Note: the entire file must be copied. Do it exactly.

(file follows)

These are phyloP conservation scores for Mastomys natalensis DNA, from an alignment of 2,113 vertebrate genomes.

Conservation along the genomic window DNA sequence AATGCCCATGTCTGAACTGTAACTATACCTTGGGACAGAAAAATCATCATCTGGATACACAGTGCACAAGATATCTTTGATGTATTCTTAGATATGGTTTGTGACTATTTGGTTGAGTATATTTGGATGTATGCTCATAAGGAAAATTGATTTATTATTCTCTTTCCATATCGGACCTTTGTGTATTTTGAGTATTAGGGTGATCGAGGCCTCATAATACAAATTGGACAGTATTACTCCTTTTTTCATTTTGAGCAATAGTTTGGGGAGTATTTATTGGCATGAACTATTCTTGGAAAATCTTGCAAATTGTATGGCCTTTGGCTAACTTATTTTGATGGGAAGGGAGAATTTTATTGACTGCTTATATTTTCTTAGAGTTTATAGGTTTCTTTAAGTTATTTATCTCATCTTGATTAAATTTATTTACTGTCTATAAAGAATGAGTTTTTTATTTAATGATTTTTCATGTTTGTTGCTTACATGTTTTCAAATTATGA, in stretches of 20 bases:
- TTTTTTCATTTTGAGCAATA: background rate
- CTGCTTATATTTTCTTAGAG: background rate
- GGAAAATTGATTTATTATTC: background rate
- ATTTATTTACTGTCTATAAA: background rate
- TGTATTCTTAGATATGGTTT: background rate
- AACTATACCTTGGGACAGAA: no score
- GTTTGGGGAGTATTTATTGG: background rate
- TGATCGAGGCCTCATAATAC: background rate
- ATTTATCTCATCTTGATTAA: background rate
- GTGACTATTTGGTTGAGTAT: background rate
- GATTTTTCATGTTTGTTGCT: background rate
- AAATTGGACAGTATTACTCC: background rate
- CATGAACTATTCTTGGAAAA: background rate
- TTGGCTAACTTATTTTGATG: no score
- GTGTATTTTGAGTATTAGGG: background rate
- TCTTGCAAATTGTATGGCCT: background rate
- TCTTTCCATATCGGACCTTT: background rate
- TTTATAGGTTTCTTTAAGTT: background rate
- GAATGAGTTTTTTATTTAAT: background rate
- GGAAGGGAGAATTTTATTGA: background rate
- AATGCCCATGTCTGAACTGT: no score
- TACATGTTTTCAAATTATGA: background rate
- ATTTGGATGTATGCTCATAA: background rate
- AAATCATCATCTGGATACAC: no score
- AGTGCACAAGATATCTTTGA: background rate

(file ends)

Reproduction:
These are phyloP conservation scores for Mastomys natalensis DNA, from an alignment of 2,113 vertebrate genomes.

Conservation along the genomic window DNA sequence AATGCCCATGTCTGAACTGTAACTATACCTTGGGACAGAAAAATCATCATCTGGATACACAGTGCACAAGATATCTTTGATGTATTCTTAGATATGGTTTGTGACTATTTGGTTGAGTATATTTGGATGTATGCTCATAAGGAAAATTGATTTATTATTCTCTTTCCATATCGGACCTTTGTGTATTTTGAGTATTAGGGTGATCGAGGCCTCATAATACAAATTGGACAGTATTACTCCTTTTTTCATTTTGAGCAATAGTTTGGGGAGTATTTATTGGCATGAACTATTCTTGGAAAATCTTGCAAATTGTATGGCCTTTGGCTAACTTATTTTGATGGGAAGGGAGAATTTTATTGACTGCTTATATTTTCTTAGAGTTTATAGGTTTCTTTAAGTTATTTATCTCATCTTGATTAAATTTATTTACTGTCTATAAAGAATGAGTTTTTTATTTAATGATTTTTCATGTTTGTTGCTTACATGTTTTCAAATTATGA, in stretches of 20 bases:
- TTTTTTCATTTTGAGCAATA: background rate
- CTGCTTATATTTTCTTAGAG: background rate
- GGAAAATTGATTTATTATTC: background rate
- ATTTATTTACTGTCTATAAA: background rate
- TGTATTCTTAGATATGGTTT: background rate
- AACTATACCTTGGGACAGAA: no score
- GTTTGGGGAGTATTTATTGG: background rate
- TGATCGAGGCCTCATAATAC: background rate
- ATTTATCTCATCTTGATTAA: background rate
- GTGACTATTTGGTTGAGTAT: background rate
- GATTTTTCATGTTTGTTGCT: background rate
- AAATTGGACAGTATTACTCC: background rate
- CATGAACTATTCTTGGAAAA: background rate
- TTGGCTAACTTATTTTGATG: no score
- GTGTATTTTGAGTATTAGGG: background rate
- TCTTGCAAATTGTATGGCCT: background rate
- TCTTTCCATATCGGACCTTT: background rate
- TTTATAGGTTTCTTTAAGTT: background rate
- GAATGAGTTTTTTATTTAAT: background rate
- GGAAGGGAGAATTTTATTGA: background rate
- AATGCCCATGTCTGAACTGT: no score
- TACATGTTTTCAAATTATGA: background rate
- ATTTGGATGTATGCTCATAA: background rate
- AAATCATCATCTGGATACAC: no score
- AGTGCACAAGATATCTTTGA: background rate